In order to study the behavior of atmospheric ozone in Antarctica, the correlation coefficients between total amounts of ozone and altitudes and between those and upper-air temperature at Syowa station for each month of spring and summer have been computed during the period 1982 to 1987. It is statistically shown that the characteristics of those monthly correlation coefficients are found for the months of October and December, and they are divided into three seasonal patterns. Two of the three patterns have characteristics at Syowa, while one is also seen in Japan.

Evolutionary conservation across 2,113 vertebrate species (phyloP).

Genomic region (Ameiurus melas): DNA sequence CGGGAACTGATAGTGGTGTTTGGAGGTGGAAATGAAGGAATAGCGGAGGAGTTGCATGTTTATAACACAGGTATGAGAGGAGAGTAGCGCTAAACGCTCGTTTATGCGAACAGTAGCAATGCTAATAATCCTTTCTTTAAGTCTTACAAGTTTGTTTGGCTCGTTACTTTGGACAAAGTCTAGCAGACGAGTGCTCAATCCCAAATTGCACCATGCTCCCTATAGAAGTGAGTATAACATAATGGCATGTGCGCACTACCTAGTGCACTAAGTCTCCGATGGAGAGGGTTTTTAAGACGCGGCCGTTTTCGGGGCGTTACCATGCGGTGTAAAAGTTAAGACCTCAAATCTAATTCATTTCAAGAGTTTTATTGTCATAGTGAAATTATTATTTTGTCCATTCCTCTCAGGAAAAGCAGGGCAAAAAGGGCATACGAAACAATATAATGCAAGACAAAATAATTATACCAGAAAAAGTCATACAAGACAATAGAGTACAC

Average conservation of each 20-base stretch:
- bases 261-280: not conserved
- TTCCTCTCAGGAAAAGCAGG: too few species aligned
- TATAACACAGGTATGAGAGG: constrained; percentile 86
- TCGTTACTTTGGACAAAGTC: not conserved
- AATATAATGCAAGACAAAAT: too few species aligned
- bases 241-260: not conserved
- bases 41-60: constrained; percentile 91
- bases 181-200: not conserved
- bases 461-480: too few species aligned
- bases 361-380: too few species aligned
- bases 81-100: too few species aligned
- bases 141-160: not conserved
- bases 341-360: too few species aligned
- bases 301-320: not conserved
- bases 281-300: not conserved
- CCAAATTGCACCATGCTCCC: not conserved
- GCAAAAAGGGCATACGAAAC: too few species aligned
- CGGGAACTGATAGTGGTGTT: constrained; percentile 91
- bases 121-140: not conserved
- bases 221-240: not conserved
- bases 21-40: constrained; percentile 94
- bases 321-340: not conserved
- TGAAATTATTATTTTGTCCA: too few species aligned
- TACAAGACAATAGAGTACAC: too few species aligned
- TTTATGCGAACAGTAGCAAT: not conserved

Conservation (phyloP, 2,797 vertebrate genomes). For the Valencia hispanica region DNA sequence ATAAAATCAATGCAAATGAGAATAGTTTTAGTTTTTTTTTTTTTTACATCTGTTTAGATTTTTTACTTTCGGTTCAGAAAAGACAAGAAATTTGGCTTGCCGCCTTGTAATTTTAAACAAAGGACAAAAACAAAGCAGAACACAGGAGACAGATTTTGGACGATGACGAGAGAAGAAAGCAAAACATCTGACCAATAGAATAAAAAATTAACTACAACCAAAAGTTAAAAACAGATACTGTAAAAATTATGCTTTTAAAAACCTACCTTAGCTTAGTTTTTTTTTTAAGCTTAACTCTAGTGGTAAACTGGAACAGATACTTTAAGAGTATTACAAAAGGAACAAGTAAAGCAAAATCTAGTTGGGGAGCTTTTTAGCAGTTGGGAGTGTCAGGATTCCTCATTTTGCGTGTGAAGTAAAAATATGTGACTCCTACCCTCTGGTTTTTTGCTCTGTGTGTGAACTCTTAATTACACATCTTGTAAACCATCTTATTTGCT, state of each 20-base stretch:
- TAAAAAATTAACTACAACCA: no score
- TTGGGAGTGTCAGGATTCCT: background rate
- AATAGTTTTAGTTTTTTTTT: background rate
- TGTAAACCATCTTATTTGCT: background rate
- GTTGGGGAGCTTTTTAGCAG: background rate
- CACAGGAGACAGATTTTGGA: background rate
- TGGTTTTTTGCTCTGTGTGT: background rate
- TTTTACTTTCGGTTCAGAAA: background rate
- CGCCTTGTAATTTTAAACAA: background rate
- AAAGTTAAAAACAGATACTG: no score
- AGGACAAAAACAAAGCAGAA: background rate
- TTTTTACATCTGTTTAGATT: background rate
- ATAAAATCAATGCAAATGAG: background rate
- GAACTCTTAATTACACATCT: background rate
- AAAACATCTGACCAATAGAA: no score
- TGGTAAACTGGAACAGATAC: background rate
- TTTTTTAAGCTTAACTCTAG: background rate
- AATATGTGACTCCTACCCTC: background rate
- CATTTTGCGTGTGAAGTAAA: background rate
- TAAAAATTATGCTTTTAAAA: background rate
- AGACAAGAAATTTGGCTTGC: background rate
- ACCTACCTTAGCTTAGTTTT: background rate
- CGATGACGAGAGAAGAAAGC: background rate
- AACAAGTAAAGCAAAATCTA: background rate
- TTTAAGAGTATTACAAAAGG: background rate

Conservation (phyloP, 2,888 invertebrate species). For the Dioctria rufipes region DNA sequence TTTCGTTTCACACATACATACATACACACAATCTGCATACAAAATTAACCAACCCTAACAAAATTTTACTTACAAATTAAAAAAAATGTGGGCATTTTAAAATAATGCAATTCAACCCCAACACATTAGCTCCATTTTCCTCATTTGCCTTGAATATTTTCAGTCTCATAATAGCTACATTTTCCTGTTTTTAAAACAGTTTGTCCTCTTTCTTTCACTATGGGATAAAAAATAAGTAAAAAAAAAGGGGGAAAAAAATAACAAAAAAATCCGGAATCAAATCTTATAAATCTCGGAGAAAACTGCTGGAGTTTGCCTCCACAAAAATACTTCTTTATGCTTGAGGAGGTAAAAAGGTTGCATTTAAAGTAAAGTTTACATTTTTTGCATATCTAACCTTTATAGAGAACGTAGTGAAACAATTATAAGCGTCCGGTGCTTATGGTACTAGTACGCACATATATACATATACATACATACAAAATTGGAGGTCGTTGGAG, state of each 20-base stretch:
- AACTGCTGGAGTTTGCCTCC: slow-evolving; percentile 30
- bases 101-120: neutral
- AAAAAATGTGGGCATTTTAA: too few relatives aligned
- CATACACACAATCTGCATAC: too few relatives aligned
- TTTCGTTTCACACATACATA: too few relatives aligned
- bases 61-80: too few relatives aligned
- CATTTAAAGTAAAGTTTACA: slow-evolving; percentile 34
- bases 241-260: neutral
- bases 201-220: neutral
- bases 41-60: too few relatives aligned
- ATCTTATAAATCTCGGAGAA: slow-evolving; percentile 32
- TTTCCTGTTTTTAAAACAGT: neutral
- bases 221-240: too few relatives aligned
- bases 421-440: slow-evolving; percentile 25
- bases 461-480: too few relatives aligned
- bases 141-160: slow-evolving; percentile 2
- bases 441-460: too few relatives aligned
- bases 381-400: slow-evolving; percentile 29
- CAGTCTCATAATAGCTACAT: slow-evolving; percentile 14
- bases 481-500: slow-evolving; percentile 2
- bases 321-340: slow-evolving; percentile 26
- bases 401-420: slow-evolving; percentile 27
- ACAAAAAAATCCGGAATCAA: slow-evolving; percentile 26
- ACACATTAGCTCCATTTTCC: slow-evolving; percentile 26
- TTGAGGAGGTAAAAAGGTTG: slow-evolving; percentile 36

Characteristics of foreshock activities before large shallow (M≥5, depth≤30km) earthquakes in and near the Japanese islands have been investigated. Of 110 main shocks which occurred during the period 1961 through 1988, 41, or 37 per cent, were preceded by foreshock sequences that included events within 30 days of the main shocks. The distance criterion for foreshocks is simply that it be within the 20′×20′ square centered on each main shock. The percentage of earthquakes with foreshocks scarcely changes if we take for criteria 40 days or 30′×30′ square. Last foreshocks most likely occur within a day before the main shocks in close proximity to their epicenters. In the period after 1981, foreshocks were observed for 55 per cent of large earthquakes, while the ratio was 27 per cent for the period 1961-1970, and 37 per cent for the period 1971-1980, which fact shows that hypocenter determination capability of the Japan Meteorological Agency has remarkably improved in recent years. Considerable regional characteristics exist in foreshock activity. One of them is that earthquakes in the Izu region and in Kyushu island are likely to be preceded by foreshocks. In particular, 67 per cent of earthquakes in and near the Izu Peninsula have foreshocks, as compared with only 26 per cent in other regions. Moreover, foreshock sequences in the Izu region and Kyushu island are often swarm-like in contrast to those in other regions which usually contain not more than a few shocks. In most cases the swarm-like foreshock activity in the Izu region becomes quiet two or three hours before the occurrence of the main shock. The phenomenon is considered to imply that stress relaxation occurs in the focal region due to nucleation of fracture just before the occurrence of a large earthquake. Regional characteristics of foreshock activities presented in this study are consistent with the results by Mogi (1963), in which foreshocks for moderate and large earthquakes in and around the Japanese islands during the period 1926 through 1961 were investigated, which fact indicates that the characteristics are intrinsic properties and stem from regional differences of crustal structure and stress accumulation system as pointed out early by Mogi (1963). Time sequences of foreshock activities are classified into 4 Types. Type 1 includes such cases that only one or a few earthquakes occur several to tens days before the main shock. Some events of this Type may not be directly connected to the main shock occurrence. In Type 2 cases one foreshock occurs as in Type 1, but immediately (usually within several minutes) before the main shock occurrence. Foreshocks of this Type may indicate the commencement of fracture which is succeeded by the occurrence of a main shock. Type 3 is represented typically by cases where a moderate earthquake with a magnitude of 4 or so occurs several hours to one day before the main shock, and its aftershocks, sometimes its foreshocks as well, are observed. This seismic activity associated with the moderate earthquake usually disappears a few hours before the main shock. Type 4 corresponds to swarm-like activity. Occurrence of Type 3 and Type 4 foreshock sequences is almost confined to the Izu region, the Fossa Magna area, and the central part of Kyushu island. The appearance of a quiescent period a few hours just before the occurrence of a main shock in Type 3 and in a part of Type 4 sequences, especially in the Izu region, is considered to be a prospective precursory phenomenon for the imminent prediction of large earthquakes.